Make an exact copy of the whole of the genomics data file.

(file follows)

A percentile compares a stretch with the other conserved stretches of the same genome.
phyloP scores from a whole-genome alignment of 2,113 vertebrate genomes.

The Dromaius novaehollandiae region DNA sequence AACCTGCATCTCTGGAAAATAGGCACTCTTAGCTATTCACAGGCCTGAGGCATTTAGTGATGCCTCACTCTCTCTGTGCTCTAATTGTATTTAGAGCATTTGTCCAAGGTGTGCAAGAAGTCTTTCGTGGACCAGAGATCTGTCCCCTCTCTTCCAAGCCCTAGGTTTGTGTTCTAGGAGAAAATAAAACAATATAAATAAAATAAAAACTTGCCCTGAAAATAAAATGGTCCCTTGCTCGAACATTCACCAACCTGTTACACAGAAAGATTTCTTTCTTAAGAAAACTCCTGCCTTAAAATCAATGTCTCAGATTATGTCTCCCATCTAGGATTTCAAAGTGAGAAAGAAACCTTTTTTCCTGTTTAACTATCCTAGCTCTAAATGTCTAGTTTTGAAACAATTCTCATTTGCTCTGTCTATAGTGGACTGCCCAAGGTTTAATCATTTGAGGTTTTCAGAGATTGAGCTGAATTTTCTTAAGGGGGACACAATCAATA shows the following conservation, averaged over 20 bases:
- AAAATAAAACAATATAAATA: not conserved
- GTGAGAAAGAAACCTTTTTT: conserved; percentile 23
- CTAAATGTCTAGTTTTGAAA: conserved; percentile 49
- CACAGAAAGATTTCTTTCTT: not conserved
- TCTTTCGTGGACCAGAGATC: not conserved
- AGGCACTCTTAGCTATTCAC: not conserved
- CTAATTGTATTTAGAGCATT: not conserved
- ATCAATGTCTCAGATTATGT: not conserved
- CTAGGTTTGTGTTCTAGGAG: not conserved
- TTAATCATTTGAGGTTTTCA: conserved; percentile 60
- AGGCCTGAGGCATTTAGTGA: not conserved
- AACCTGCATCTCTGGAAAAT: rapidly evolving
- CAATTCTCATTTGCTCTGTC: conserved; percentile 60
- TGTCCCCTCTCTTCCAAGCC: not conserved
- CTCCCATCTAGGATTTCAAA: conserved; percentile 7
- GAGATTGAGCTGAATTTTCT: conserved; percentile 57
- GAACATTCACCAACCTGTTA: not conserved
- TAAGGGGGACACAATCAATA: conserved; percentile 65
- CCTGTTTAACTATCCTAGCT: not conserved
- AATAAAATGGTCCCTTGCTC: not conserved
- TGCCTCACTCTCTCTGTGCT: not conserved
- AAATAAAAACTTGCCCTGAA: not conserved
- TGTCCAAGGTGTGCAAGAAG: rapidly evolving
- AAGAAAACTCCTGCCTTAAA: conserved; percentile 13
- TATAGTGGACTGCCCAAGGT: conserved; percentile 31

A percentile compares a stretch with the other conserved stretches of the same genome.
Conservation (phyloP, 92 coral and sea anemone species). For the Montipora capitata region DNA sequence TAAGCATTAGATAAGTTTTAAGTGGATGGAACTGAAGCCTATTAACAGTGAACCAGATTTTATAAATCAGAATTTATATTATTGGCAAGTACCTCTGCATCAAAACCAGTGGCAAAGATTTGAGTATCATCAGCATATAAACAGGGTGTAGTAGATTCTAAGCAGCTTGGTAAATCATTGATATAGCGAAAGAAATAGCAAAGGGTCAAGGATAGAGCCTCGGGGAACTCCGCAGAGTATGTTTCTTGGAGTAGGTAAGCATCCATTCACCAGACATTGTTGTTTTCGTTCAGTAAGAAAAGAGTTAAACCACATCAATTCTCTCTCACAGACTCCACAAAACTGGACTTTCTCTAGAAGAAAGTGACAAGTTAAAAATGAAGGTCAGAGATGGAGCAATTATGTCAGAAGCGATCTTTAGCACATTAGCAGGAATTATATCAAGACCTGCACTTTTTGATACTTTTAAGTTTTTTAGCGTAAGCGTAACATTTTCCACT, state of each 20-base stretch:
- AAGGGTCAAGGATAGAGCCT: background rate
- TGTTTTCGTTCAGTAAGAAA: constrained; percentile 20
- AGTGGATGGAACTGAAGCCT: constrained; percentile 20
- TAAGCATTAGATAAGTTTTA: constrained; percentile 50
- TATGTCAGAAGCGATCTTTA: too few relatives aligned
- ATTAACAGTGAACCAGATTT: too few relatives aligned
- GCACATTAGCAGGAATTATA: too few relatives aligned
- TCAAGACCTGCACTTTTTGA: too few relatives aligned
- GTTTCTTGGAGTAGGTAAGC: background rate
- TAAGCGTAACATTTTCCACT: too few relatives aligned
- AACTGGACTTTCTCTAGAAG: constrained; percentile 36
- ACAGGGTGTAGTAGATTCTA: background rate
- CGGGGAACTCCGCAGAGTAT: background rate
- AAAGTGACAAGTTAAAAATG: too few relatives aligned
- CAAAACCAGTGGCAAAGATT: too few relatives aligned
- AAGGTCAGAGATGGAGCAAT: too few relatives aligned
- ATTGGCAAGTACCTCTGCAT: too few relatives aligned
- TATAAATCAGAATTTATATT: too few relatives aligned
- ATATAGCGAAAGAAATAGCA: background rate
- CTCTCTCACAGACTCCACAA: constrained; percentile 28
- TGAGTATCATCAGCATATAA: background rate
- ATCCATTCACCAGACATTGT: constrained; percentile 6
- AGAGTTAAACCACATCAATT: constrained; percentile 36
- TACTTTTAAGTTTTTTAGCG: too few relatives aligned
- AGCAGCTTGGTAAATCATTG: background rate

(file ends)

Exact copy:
A percentile compares a stretch with the other conserved stretches of the same genome.
phyloP scores from a whole-genome alignment of 2,113 vertebrate genomes.

The Dromaius novaehollandiae region DNA sequence AACCTGCATCTCTGGAAAATAGGCACTCTTAGCTATTCACAGGCCTGAGGCATTTAGTGATGCCTCACTCTCTCTGTGCTCTAATTGTATTTAGAGCATTTGTCCAAGGTGTGCAAGAAGTCTTTCGTGGACCAGAGATCTGTCCCCTCTCTTCCAAGCCCTAGGTTTGTGTTCTAGGAGAAAATAAAACAATATAAATAAAATAAAAACTTGCCCTGAAAATAAAATGGTCCCTTGCTCGAACATTCACCAACCTGTTACACAGAAAGATTTCTTTCTTAAGAAAACTCCTGCCTTAAAATCAATGTCTCAGATTATGTCTCCCATCTAGGATTTCAAAGTGAGAAAGAAACCTTTTTTCCTGTTTAACTATCCTAGCTCTAAATGTCTAGTTTTGAAACAATTCTCATTTGCTCTGTCTATAGTGGACTGCCCAAGGTTTAATCATTTGAGGTTTTCAGAGATTGAGCTGAATTTTCTTAAGGGGGACACAATCAATA shows the following conservation, averaged over 20 bases:
- AAAATAAAACAATATAAATA: not conserved
- GTGAGAAAGAAACCTTTTTT: conserved; percentile 23
- CTAAATGTCTAGTTTTGAAA: conserved; percentile 49
- CACAGAAAGATTTCTTTCTT: not conserved
- TCTTTCGTGGACCAGAGATC: not conserved
- AGGCACTCTTAGCTATTCAC: not conserved
- CTAATTGTATTTAGAGCATT: not conserved
- ATCAATGTCTCAGATTATGT: not conserved
- CTAGGTTTGTGTTCTAGGAG: not conserved
- TTAATCATTTGAGGTTTTCA: conserved; percentile 60
- AGGCCTGAGGCATTTAGTGA: not conserved
- AACCTGCATCTCTGGAAAAT: rapidly evolving
- CAATTCTCATTTGCTCTGTC: conserved; percentile 60
- TGTCCCCTCTCTTCCAAGCC: not conserved
- CTCCCATCTAGGATTTCAAA: conserved; percentile 7
- GAGATTGAGCTGAATTTTCT: conserved; percentile 57
- GAACATTCACCAACCTGTTA: not conserved
- TAAGGGGGACACAATCAATA: conserved; percentile 65
- CCTGTTTAACTATCCTAGCT: not conserved
- AATAAAATGGTCCCTTGCTC: not conserved
- TGCCTCACTCTCTCTGTGCT: not conserved
- AAATAAAAACTTGCCCTGAA: not conserved
- TGTCCAAGGTGTGCAAGAAG: rapidly evolving
- AAGAAAACTCCTGCCTTAAA: conserved; percentile 13
- TATAGTGGACTGCCCAAGGT: conserved; percentile 31

A percentile compares a stretch with the other conserved stretches of the same genome.
Conservation (phyloP, 92 coral and sea anemone species). For the Montipora capitata region DNA sequence TAAGCATTAGATAAGTTTTAAGTGGATGGAACTGAAGCCTATTAACAGTGAACCAGATTTTATAAATCAGAATTTATATTATTGGCAAGTACCTCTGCATCAAAACCAGTGGCAAAGATTTGAGTATCATCAGCATATAAACAGGGTGTAGTAGATTCTAAGCAGCTTGGTAAATCATTGATATAGCGAAAGAAATAGCAAAGGGTCAAGGATAGAGCCTCGGGGAACTCCGCAGAGTATGTTTCTTGGAGTAGGTAAGCATCCATTCACCAGACATTGTTGTTTTCGTTCAGTAAGAAAAGAGTTAAACCACATCAATTCTCTCTCACAGACTCCACAAAACTGGACTTTCTCTAGAAGAAAGTGACAAGTTAAAAATGAAGGTCAGAGATGGAGCAATTATGTCAGAAGCGATCTTTAGCACATTAGCAGGAATTATATCAAGACCTGCACTTTTTGATACTTTTAAGTTTTTTAGCGTAAGCGTAACATTTTCCACT, state of each 20-base stretch:
- AAGGGTCAAGGATAGAGCCT: background rate
- TGTTTTCGTTCAGTAAGAAA: constrained; percentile 20
- AGTGGATGGAACTGAAGCCT: constrained; percentile 20
- TAAGCATTAGATAAGTTTTA: constrained; percentile 50
- TATGTCAGAAGCGATCTTTA: too few relatives aligned
- ATTAACAGTGAACCAGATTT: too few relatives aligned
- GCACATTAGCAGGAATTATA: too few relatives aligned
- TCAAGACCTGCACTTTTTGA: too few relatives aligned
- GTTTCTTGGAGTAGGTAAGC: background rate
- TAAGCGTAACATTTTCCACT: too few relatives aligned
- AACTGGACTTTCTCTAGAAG: constrained; percentile 36
- ACAGGGTGTAGTAGATTCTA: background rate
- CGGGGAACTCCGCAGAGTAT: background rate
- AAAGTGACAAGTTAAAAATG: too few relatives aligned
- CAAAACCAGTGGCAAAGATT: too few relatives aligned
- AAGGTCAGAGATGGAGCAAT: too few relatives aligned
- ATTGGCAAGTACCTCTGCAT: too few relatives aligned
- TATAAATCAGAATTTATATT: too few relatives aligned
- ATATAGCGAAAGAAATAGCA: background rate
- CTCTCTCACAGACTCCACAA: constrained; percentile 28
- TGAGTATCATCAGCATATAA: background rate
- ATCCATTCACCAGACATTGT: constrained; percentile 6
- AGAGTTAAACCACATCAATT: constrained; percentile 36
- TACTTTTAAGTTTTTTAGCG: too few relatives aligned
- AGCAGCTTGGTAAATCATTG: background rate